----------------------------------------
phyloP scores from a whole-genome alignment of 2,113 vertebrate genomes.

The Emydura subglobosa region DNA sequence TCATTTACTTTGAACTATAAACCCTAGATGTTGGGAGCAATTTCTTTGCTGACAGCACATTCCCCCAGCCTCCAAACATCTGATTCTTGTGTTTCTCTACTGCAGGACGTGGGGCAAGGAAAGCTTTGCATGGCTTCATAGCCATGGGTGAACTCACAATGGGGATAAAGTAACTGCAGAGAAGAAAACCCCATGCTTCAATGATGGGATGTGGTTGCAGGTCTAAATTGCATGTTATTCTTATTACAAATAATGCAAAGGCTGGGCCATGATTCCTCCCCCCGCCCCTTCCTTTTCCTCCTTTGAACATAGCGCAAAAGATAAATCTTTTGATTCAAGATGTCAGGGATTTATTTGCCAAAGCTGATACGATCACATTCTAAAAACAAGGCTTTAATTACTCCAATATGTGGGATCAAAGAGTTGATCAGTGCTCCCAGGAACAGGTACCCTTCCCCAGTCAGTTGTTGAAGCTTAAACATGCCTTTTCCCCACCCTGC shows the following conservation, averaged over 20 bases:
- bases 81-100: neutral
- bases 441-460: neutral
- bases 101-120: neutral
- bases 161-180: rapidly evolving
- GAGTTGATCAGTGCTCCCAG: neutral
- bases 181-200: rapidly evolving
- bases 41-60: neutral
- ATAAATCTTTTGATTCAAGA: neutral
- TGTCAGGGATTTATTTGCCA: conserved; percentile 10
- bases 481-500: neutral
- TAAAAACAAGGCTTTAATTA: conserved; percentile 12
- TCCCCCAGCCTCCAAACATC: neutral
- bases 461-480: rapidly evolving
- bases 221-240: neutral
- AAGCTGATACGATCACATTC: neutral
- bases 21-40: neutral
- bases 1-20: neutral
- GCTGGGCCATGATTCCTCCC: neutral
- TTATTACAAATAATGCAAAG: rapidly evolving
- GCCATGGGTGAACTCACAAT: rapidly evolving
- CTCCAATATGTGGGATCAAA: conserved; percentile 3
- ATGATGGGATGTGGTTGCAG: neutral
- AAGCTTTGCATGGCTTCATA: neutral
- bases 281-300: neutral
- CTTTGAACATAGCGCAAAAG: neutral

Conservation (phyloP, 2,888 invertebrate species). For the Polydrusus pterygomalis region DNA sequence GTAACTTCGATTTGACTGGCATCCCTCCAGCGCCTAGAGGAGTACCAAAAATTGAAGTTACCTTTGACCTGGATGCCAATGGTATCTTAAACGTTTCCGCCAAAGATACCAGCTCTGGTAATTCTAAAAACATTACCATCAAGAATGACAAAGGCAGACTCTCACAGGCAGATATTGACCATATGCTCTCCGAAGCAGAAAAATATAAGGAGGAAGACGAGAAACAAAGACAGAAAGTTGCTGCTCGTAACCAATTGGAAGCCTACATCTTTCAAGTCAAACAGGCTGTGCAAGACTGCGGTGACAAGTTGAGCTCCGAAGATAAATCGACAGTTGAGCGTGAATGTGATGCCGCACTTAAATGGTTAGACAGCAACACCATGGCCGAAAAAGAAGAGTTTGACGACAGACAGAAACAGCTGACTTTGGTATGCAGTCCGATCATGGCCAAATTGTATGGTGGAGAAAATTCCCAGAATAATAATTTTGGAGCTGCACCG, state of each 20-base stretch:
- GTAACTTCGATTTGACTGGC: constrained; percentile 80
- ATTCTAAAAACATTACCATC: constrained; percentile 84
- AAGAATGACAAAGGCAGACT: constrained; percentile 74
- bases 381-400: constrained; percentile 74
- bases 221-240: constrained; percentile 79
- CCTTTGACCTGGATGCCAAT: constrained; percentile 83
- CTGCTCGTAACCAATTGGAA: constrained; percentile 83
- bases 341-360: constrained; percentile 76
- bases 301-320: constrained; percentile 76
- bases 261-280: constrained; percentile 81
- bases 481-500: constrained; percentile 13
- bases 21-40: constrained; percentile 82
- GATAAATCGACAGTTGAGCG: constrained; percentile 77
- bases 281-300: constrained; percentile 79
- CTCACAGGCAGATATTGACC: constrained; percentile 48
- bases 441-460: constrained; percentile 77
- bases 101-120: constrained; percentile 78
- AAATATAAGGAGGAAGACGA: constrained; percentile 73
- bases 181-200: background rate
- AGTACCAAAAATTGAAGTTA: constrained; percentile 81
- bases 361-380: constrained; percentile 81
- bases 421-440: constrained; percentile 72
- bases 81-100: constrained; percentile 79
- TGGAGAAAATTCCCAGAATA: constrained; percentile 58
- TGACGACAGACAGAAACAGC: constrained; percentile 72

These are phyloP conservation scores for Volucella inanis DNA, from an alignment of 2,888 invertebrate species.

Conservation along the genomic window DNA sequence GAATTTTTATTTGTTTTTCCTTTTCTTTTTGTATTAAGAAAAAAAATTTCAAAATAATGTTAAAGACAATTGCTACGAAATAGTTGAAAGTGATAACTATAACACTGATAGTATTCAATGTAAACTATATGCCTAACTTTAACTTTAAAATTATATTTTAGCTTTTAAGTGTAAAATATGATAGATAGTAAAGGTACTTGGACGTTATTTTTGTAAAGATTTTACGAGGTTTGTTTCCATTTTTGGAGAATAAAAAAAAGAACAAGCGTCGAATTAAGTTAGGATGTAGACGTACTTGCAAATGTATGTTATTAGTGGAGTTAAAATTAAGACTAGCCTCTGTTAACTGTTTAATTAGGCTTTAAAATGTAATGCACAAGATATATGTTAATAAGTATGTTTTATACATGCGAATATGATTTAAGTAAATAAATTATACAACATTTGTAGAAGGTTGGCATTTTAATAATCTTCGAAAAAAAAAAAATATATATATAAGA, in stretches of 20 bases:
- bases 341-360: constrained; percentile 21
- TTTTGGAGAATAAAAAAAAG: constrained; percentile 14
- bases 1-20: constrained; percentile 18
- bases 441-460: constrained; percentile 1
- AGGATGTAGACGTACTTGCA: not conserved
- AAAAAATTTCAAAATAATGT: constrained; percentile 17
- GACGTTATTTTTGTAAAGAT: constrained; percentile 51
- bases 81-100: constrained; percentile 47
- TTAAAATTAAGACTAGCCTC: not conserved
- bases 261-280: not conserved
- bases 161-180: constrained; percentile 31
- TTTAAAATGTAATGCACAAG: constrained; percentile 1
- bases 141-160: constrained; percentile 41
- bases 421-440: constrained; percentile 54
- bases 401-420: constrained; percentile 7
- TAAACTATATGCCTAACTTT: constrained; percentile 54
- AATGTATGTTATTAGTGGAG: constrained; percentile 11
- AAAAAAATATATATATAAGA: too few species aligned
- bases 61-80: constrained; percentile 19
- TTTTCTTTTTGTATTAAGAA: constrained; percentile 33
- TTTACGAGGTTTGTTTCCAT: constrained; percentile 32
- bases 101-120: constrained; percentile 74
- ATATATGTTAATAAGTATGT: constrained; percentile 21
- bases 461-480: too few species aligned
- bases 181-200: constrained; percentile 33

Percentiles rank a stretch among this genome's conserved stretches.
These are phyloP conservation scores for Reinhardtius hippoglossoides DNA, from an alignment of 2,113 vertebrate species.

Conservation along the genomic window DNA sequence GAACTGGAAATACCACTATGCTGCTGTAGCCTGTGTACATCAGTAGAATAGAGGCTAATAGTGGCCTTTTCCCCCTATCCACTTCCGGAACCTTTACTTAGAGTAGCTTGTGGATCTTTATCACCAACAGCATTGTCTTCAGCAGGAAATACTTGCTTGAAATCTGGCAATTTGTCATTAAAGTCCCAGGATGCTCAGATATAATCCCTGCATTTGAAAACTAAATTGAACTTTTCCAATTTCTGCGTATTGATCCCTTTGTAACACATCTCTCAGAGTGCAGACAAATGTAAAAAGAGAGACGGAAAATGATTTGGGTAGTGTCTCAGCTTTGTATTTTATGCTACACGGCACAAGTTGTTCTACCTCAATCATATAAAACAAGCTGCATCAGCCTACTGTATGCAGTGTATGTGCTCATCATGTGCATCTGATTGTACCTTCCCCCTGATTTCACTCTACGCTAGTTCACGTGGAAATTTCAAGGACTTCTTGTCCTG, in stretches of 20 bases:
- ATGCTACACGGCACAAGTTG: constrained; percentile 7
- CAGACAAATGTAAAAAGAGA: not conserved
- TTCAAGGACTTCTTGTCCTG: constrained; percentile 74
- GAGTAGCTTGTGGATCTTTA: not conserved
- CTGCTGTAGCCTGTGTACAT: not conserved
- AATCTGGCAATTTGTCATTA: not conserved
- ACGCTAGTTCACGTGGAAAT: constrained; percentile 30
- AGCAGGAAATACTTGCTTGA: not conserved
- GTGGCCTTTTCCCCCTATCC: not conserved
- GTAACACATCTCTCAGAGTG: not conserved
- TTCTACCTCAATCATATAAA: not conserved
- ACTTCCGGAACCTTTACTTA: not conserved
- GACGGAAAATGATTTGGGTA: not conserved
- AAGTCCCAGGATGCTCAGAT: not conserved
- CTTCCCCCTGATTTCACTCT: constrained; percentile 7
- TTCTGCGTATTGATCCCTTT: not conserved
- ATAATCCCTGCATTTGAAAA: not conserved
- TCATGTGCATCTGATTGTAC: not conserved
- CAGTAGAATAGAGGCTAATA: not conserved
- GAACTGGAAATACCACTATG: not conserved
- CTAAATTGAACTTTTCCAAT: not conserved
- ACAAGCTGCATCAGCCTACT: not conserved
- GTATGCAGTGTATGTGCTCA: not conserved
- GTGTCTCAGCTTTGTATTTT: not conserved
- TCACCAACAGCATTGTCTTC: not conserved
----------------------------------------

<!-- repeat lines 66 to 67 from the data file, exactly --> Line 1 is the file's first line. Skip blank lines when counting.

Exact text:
- bases 161-180: constrained; percentile 31
- TTTAAAATGTAATGCACAAG: constrained; percentile 1